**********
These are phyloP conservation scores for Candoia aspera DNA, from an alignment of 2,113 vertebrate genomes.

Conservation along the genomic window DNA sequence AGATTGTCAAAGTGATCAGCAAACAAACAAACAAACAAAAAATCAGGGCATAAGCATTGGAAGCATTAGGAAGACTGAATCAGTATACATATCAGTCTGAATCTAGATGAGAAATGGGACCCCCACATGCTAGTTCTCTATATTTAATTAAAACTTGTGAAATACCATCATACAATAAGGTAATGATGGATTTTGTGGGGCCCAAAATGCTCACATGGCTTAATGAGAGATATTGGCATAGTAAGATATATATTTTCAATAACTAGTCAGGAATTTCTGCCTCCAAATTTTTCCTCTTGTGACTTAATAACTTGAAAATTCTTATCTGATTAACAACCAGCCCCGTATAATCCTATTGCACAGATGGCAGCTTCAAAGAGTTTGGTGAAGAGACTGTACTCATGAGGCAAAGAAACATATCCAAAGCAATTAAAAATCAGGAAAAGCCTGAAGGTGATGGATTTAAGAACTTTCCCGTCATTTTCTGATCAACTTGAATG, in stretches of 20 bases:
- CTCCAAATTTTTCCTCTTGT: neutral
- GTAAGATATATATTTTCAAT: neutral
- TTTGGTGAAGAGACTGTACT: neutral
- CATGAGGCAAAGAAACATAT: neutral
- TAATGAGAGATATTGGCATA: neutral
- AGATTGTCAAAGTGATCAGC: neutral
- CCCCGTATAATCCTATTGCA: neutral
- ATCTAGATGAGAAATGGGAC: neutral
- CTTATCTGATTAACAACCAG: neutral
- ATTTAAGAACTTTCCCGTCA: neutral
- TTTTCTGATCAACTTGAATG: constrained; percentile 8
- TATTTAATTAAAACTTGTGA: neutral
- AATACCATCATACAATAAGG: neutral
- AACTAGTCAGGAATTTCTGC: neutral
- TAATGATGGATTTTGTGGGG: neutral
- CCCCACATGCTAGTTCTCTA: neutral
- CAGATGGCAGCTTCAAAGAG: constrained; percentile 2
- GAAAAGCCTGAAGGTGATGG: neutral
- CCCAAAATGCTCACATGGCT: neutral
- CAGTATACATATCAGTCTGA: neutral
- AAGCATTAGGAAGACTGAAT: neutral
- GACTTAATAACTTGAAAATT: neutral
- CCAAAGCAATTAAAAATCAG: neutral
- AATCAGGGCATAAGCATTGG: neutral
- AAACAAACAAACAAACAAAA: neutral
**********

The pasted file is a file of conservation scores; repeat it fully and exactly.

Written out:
These are phyloP conservation scores for Candoia aspera DNA, from an alignment of 2,113 vertebrate genomes.

Conservation along the genomic window DNA sequence AGATTGTCAAAGTGATCAGCAAACAAACAAACAAACAAAAAATCAGGGCATAAGCATTGGAAGCATTAGGAAGACTGAATCAGTATACATATCAGTCTGAATCTAGATGAGAAATGGGACCCCCACATGCTAGTTCTCTATATTTAATTAAAACTTGTGAAATACCATCATACAATAAGGTAATGATGGATTTTGTGGGGCCCAAAATGCTCACATGGCTTAATGAGAGATATTGGCATAGTAAGATATATATTTTCAATAACTAGTCAGGAATTTCTGCCTCCAAATTTTTCCTCTTGTGACTTAATAACTTGAAAATTCTTATCTGATTAACAACCAGCCCCGTATAATCCTATTGCACAGATGGCAGCTTCAAAGAGTTTGGTGAAGAGACTGTACTCATGAGGCAAAGAAACATATCCAAAGCAATTAAAAATCAGGAAAAGCCTGAAGGTGATGGATTTAAGAACTTTCCCGTCATTTTCTGATCAACTTGAATG, in stretches of 20 bases:
- CTCCAAATTTTTCCTCTTGT: neutral
- GTAAGATATATATTTTCAAT: neutral
- TTTGGTGAAGAGACTGTACT: neutral
- CATGAGGCAAAGAAACATAT: neutral
- TAATGAGAGATATTGGCATA: neutral
- AGATTGTCAAAGTGATCAGC: neutral
- CCCCGTATAATCCTATTGCA: neutral
- ATCTAGATGAGAAATGGGAC: neutral
- CTTATCTGATTAACAACCAG: neutral
- ATTTAAGAACTTTCCCGTCA: neutral
- TTTTCTGATCAACTTGAATG: constrained; percentile 8
- TATTTAATTAAAACTTGTGA: neutral
- AATACCATCATACAATAAGG: neutral
- AACTAGTCAGGAATTTCTGC: neutral
- TAATGATGGATTTTGTGGGG: neutral
- CCCCACATGCTAGTTCTCTA: neutral
- CAGATGGCAGCTTCAAAGAG: constrained; percentile 2
- GAAAAGCCTGAAGGTGATGG: neutral
- CCCAAAATGCTCACATGGCT: neutral
- CAGTATACATATCAGTCTGA: neutral
- AAGCATTAGGAAGACTGAAT: neutral
- GACTTAATAACTTGAAAATT: neutral
- CCAAAGCAATTAAAAATCAG: neutral
- AATCAGGGCATAAGCATTGG: neutral
- AAACAAACAAACAAACAAAA: neutral